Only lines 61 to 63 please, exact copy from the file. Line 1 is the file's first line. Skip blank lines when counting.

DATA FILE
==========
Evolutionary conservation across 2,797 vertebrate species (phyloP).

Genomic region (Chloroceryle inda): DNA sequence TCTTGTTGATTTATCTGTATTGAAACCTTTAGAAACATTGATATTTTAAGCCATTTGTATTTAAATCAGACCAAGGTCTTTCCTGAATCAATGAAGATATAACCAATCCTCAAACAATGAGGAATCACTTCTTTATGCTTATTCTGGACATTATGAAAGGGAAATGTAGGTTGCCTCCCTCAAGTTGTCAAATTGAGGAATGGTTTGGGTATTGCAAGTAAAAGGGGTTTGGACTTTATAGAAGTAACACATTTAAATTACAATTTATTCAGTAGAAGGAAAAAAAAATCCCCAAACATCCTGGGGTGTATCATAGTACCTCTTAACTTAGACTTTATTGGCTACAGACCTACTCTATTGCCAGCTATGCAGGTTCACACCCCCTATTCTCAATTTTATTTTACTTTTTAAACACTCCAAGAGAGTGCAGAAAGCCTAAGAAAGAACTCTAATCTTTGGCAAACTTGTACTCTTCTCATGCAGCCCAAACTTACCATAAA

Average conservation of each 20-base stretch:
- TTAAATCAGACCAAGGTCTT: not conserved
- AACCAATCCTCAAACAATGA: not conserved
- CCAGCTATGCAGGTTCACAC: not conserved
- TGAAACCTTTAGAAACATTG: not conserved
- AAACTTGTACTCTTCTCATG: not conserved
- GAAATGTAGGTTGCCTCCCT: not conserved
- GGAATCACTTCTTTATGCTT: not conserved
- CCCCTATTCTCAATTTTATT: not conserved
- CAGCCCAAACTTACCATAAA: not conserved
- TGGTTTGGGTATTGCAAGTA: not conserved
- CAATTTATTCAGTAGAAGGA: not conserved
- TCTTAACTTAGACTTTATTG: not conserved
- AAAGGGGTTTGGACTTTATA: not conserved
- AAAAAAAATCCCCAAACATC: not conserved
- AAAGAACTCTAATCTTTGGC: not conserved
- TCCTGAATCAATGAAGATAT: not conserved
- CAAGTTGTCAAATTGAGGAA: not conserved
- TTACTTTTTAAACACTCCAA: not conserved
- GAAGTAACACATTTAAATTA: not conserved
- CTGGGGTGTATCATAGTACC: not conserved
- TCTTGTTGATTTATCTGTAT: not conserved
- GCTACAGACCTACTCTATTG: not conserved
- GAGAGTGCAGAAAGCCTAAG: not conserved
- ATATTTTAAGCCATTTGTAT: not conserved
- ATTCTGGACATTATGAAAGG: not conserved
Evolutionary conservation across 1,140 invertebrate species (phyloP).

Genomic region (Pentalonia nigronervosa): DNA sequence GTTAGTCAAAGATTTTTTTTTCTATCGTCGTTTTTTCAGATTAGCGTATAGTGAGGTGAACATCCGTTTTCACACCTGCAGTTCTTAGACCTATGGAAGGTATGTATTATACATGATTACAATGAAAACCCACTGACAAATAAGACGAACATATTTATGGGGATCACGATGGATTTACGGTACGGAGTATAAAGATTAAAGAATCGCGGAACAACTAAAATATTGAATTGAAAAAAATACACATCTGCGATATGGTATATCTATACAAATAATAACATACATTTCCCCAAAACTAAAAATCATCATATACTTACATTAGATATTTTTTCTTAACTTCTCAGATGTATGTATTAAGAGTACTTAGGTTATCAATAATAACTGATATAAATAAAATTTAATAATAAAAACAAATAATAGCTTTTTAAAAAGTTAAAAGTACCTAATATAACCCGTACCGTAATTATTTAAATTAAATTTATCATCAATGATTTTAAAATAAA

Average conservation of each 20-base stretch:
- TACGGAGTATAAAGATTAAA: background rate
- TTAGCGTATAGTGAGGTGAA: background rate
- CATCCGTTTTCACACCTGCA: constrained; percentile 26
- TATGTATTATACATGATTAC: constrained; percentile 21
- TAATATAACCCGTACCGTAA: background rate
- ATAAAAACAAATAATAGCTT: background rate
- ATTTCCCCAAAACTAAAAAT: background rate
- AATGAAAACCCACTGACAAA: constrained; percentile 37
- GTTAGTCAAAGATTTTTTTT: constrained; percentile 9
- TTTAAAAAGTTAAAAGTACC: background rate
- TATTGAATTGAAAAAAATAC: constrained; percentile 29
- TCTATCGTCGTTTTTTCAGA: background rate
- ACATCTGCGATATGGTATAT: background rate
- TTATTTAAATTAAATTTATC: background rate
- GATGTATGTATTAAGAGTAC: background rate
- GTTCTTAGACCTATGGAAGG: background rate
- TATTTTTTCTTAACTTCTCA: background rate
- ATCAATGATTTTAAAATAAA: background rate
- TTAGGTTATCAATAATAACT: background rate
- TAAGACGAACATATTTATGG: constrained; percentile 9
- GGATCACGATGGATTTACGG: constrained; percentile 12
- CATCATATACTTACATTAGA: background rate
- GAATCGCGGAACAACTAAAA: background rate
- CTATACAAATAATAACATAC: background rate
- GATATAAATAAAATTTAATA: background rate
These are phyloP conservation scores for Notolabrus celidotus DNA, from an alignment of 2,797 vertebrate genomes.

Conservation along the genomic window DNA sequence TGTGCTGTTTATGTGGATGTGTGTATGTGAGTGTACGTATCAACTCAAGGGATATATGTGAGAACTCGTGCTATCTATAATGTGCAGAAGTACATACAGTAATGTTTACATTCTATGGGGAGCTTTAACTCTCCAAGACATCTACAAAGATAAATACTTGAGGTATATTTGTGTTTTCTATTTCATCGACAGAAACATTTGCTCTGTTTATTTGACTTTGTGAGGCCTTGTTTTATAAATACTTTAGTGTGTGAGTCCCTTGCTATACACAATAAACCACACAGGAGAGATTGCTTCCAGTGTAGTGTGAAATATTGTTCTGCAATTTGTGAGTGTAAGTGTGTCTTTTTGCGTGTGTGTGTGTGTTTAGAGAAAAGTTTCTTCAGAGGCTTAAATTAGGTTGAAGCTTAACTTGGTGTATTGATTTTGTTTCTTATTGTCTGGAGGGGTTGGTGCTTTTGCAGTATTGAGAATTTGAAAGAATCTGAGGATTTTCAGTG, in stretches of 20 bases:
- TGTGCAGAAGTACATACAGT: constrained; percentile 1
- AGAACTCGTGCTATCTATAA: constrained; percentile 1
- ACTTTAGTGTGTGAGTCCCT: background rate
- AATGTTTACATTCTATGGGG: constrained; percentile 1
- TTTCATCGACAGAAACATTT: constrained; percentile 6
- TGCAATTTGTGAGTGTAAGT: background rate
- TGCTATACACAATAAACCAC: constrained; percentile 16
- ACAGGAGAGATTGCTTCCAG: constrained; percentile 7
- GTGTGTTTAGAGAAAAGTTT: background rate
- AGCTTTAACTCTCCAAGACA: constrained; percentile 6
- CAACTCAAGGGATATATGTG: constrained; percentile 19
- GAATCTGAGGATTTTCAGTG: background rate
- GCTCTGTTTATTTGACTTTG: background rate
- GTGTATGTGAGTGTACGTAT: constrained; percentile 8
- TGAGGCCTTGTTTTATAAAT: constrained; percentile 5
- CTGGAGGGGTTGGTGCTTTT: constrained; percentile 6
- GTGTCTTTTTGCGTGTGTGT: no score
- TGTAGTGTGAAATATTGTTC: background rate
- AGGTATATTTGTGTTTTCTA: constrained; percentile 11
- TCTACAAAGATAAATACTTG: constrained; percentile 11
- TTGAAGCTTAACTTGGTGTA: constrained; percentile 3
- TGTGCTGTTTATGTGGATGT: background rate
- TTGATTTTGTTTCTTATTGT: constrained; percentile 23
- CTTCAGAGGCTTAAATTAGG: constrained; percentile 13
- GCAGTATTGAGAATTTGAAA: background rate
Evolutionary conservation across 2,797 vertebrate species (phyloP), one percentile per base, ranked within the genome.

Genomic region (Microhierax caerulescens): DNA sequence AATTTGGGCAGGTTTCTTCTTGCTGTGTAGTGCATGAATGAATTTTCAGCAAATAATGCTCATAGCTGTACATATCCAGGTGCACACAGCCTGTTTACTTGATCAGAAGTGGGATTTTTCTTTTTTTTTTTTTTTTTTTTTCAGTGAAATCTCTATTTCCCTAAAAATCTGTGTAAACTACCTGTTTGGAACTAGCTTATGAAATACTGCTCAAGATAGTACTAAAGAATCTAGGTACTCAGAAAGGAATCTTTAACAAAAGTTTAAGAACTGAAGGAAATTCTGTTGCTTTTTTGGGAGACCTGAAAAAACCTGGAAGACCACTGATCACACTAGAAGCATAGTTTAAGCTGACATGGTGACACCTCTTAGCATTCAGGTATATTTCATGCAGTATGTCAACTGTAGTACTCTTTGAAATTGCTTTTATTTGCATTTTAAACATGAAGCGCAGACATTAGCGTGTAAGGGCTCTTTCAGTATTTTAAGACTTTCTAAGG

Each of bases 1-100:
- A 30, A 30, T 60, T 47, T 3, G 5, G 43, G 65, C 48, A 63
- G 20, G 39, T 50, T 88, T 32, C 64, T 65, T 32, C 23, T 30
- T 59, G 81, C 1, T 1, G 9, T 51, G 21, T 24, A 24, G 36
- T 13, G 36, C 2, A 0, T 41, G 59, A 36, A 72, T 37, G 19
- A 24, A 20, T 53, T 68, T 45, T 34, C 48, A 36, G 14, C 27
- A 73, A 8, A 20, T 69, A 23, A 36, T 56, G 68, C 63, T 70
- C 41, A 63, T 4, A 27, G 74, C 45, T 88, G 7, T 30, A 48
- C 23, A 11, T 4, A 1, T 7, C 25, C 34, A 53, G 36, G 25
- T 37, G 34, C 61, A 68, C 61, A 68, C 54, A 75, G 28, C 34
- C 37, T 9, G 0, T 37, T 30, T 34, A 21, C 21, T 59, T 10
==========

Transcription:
- ACTTTAGTGTGTGAGTCCCT: background rate
- AATGTTTACATTCTATGGGG: constrained; percentile 1
- TTTCATCGACAGAAACATTT: constrained; percentile 6